How he was able to do this isn’t all that clear. It wasn’t the speed of the pitch — at 79.7 miles per hour on average, Smith’s slider is much slower than some of the elite ones we see in today’s game. It also isn’t the movement — according to Statcast, the pitch’s movement on both the horizontal and vertical planes was below average. That could lead one to believe this was just some incredible luck over a small sample, but it isn’t as though the slider was never good before. For his career, Smith is holding opponents to a wRC+ of just 10 in plate appearances ending with the pitch. It’s a great offering, even if the cause of that isn’t obvious.

Smith’s signing keeps him in a bullpen that was in decent shape as is but could still likely benefit from more help. Our Depth Charts project them to have the fourth-most valuable ‘pen in baseball, despite throwing fewer innings than any team outside of Washington. Roberto Osuna, Ryan Pressly, and Joshua James should all be plenty valuable, and there is a large group of solid middle-relief options behind them, Smith included. But they have lost their third- and sixth-most valuable relievers of 2019, Harris and McHugh, who are still on the market, with Harris likely standing as the best remaining option.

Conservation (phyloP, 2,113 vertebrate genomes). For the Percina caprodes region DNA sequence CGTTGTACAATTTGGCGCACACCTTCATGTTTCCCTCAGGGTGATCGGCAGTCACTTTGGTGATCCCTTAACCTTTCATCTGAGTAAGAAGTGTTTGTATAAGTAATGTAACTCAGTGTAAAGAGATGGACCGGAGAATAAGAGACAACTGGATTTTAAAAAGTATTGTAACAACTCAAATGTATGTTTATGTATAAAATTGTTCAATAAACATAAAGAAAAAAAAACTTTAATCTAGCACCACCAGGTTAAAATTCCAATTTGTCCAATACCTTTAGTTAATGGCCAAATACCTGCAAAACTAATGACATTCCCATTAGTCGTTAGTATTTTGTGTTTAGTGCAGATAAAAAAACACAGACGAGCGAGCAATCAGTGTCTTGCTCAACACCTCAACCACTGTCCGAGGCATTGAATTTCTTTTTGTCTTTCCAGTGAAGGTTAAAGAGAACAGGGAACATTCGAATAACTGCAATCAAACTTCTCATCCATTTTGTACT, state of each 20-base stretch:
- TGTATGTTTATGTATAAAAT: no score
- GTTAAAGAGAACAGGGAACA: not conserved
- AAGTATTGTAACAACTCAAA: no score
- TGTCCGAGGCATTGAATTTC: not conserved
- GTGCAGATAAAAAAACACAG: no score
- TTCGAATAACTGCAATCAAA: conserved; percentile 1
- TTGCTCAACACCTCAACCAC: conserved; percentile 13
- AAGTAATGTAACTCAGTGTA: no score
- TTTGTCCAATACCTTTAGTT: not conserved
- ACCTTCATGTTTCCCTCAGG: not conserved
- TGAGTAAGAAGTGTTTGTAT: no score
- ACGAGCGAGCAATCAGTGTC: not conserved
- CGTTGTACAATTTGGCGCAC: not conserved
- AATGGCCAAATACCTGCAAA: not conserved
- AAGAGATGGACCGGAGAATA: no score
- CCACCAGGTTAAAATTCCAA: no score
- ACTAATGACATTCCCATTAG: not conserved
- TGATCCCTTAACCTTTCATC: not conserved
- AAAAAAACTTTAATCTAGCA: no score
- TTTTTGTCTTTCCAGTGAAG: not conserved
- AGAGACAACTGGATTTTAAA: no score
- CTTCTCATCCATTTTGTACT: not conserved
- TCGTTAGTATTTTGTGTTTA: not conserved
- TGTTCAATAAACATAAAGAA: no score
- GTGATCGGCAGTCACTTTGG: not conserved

There are no big-ticket options left with Will Smith, Chris Martin, and Drew Pomeranz all claimed, so moves like this one are the right ones for Houston to make if it is hoping to improve its bullpen — or in this case, maintain as much of what was there last year as possible. And while there are very few cases in which a narrative about a team’s payroll making it tough to sign major free agents isn’t bunk, the Astros might be one of the few exceptions. Our Roster Resource page estimates more than $234 million on the books for them in 2020, which will make significant splashes on the open market tough to accomplish for them. Smith is no major splash, but he’s enough to get me to write all these words about the Astros without having to talk extensively about a heinous act or the departure of a star player. As this organization’s 2019 comes to a close, that ain’t nothing.

Tony is a contributor for FanGraphs. He began writing for Red Reporter in 2016, and has also covered prep sports for the Times West Virginian and college sports for Ohio University's The Post. He can be found on Twitter at @_TonyWolfe_.

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Rebuild seems a little dramatic considering they’ll have to replace their 3rd best reliever and a couple of guys they left off playoff rosters.